Although double patterning is certainly a signficant barrier, a more aggressive shrinking (<0.7x) could bring back some more returns. Actually, the greater concern for me is the self-heating that could be aggravated in these thin silicon devices (FDSOI and FinFET). It's harder for heat to move away from hot spots in thin silicon. Even in the Intel trigate case, it has to move down from the narrowest point (the apex).
Yes, the industry has moved to Finfets to solve the problems with bulk. It's going to be difficult for FDSOI to become mainstream now. A few points:
(1) Yes, Finfets when executed properly give significantly lower wafer costs than FDSOI. That's what I heard from both Intel and TSMC people who made the decision in their respective companies.
(2) SOITEC is known to have significant yield problems getting 5nm or 8nm thin SOI uniformly across the wafer. I heard some bad yield numbers from their employees. The $500 wafer cost assumption is optimistic.
(3) With AMD moving away from SOI and the industry choosing Finfets over FDSOI, SOITEC is in trouble. It's been funding various marketing pushes by hiring consultants and third parties who push SOI... They also fund the SOI consortium. Some of the recent stuff about SOI in the press comes from those efforts. If you speak with decision makers in companies, they say Finfets WHEN EXECUTED WELL, are better, cheaper and more scalable.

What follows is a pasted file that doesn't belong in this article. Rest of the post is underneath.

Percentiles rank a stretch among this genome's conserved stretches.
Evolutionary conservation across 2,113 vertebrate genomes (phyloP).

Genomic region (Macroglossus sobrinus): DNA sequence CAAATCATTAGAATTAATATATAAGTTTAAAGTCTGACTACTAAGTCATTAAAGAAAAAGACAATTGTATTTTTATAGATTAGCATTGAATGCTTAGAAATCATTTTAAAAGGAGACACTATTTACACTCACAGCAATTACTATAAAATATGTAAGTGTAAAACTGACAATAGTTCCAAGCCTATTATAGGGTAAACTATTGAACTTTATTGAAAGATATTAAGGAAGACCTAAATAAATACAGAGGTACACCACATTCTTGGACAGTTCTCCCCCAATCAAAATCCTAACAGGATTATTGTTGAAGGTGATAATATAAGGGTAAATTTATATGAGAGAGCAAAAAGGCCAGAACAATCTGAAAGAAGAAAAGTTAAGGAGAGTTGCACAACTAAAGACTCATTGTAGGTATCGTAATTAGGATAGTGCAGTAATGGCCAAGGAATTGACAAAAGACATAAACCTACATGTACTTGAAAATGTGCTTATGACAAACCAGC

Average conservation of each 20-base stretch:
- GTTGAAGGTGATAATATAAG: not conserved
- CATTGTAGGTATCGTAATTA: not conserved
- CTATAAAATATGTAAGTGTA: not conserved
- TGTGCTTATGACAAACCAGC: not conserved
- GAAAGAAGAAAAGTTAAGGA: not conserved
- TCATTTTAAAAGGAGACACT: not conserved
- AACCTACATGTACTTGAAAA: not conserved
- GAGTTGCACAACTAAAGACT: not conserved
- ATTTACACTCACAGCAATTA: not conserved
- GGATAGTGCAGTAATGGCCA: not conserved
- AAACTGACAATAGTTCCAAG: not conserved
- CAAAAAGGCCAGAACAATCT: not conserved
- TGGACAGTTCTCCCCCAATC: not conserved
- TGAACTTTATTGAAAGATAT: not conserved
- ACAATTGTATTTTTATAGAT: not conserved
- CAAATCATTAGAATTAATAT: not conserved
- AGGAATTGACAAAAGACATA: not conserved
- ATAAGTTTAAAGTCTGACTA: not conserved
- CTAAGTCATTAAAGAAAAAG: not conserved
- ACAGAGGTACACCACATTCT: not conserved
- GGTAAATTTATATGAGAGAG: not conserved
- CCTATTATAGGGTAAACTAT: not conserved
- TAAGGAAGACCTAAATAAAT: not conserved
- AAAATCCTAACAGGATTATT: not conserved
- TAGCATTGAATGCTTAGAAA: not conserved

(4) SOITEC was formed to commercialize the French Govt's (CEA/LETI's) SOI invention. So, ST Micro, which gets a lot of funding from the French govt, is pushing the technology.
The same situation of 2002/2003, when AMD chose the SOI process for ClawHammer. The problems were numerous, but this decision revealed itself good for AMD, if we see at the recent past. http://www.geek.com/chips/amd-paid-ibm-46-million-to-solve-some-soi-problems-552954/
Today AMD has to do a gamble, and FD-SOI could be a good pick (like Altera and Intel alliance).
I think no one has disagreed that 28 nm bulk planar is the cheap(est) starting point. Going to FDSOI or FinFET adds cost, and going to 20 nm adds cost. With the added cost of FDSOI or FinFET, the shrink should be beyond 20 nm to make up, but is 14 nm even enough? Especially with increased lithography costs at 14 nm only adding to the costs?
January 2016 Cartoon Caption ContestBob's punishment for missing his deadline was to be tied to his chair tantalizingly close to a disconnected cable, with one hand superglued to his desk and another to his chin, while the pages from his wall calendar were slowly torn away.122 comments